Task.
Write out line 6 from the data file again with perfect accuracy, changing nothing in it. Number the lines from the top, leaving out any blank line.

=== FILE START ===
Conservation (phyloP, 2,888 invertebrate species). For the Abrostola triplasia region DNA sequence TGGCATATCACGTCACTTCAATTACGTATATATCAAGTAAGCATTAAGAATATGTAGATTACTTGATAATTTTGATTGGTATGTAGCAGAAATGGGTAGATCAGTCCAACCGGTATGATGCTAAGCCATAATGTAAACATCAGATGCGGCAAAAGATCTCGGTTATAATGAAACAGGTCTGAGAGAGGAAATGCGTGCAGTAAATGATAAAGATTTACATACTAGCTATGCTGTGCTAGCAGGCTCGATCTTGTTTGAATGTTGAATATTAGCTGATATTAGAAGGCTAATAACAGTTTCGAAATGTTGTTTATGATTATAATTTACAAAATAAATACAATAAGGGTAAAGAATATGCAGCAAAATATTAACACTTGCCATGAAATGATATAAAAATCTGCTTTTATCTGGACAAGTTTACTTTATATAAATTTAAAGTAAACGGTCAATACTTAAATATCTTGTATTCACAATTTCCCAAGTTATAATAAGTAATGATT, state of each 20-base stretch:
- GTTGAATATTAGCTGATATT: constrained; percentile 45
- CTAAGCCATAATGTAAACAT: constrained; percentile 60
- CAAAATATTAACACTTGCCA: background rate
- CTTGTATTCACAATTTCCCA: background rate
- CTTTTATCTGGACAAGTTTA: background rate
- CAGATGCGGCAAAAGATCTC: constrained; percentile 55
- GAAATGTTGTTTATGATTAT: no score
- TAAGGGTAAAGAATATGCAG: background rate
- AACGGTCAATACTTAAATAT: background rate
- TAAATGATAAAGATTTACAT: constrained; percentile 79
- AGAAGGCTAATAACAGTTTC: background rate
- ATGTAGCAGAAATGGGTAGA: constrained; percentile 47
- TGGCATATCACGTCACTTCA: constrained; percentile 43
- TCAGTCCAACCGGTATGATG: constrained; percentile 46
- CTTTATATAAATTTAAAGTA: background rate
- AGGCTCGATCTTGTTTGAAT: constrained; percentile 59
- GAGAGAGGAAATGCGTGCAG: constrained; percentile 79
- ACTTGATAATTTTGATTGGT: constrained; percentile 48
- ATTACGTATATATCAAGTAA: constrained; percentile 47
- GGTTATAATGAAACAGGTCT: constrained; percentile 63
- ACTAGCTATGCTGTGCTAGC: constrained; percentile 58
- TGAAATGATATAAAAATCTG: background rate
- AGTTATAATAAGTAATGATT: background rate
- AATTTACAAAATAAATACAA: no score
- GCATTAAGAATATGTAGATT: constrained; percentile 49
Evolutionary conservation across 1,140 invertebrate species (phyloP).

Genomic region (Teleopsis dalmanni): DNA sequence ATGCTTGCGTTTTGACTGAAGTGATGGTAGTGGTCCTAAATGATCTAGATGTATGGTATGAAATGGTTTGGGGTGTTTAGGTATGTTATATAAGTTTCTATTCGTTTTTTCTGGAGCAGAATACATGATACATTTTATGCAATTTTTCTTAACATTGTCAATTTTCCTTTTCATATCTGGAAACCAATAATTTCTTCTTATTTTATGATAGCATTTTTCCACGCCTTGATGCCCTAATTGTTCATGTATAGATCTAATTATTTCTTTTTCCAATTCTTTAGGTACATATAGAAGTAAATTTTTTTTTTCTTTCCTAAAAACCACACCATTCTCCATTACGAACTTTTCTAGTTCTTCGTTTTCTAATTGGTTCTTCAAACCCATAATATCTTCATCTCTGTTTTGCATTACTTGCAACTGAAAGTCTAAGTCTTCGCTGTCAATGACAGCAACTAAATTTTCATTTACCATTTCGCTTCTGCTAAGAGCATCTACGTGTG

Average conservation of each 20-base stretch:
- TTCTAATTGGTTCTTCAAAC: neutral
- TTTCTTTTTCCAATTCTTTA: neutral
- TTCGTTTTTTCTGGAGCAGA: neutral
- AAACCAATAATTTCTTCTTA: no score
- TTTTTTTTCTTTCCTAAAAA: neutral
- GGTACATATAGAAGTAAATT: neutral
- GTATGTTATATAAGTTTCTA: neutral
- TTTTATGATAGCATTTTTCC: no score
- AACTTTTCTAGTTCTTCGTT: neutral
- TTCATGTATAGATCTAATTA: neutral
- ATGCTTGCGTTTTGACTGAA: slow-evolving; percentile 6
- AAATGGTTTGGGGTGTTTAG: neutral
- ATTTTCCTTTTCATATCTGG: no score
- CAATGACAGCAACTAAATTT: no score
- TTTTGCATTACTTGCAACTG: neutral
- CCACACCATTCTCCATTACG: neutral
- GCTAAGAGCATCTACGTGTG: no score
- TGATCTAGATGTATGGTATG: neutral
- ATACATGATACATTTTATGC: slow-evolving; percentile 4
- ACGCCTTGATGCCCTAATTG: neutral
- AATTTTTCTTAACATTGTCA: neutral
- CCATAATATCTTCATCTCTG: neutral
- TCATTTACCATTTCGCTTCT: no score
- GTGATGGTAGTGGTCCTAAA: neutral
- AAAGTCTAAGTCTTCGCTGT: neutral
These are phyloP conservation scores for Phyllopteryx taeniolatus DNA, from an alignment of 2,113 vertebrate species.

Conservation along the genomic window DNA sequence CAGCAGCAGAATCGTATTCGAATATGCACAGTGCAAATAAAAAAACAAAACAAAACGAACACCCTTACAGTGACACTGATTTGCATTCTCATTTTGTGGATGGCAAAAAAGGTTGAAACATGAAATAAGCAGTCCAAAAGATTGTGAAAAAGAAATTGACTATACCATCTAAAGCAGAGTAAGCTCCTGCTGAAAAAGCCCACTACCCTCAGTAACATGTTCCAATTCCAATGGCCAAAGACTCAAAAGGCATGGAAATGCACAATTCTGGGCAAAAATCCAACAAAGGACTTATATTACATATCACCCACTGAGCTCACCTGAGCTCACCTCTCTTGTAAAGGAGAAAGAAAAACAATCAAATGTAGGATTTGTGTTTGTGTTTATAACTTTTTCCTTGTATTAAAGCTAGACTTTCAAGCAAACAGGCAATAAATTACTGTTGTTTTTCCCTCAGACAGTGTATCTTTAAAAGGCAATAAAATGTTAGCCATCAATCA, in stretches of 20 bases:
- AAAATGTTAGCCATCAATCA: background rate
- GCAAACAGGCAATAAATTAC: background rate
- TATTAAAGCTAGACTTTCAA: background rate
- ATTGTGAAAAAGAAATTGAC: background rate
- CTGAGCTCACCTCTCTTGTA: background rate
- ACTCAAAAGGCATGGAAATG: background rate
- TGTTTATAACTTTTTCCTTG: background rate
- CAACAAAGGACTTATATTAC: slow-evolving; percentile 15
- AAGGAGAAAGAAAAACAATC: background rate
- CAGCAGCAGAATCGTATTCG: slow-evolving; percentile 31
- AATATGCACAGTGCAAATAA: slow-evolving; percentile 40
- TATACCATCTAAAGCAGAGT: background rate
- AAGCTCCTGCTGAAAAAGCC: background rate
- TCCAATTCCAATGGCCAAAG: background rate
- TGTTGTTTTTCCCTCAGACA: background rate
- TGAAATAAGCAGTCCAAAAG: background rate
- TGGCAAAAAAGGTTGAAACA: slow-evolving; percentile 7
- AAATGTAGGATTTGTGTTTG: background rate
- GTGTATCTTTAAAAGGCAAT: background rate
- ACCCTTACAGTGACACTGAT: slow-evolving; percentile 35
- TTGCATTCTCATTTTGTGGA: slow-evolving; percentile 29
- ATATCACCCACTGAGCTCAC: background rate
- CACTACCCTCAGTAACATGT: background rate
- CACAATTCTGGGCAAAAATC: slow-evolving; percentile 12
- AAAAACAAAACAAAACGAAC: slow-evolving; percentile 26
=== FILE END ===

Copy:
- CTTTTATCTGGACAAGTTTA: background rate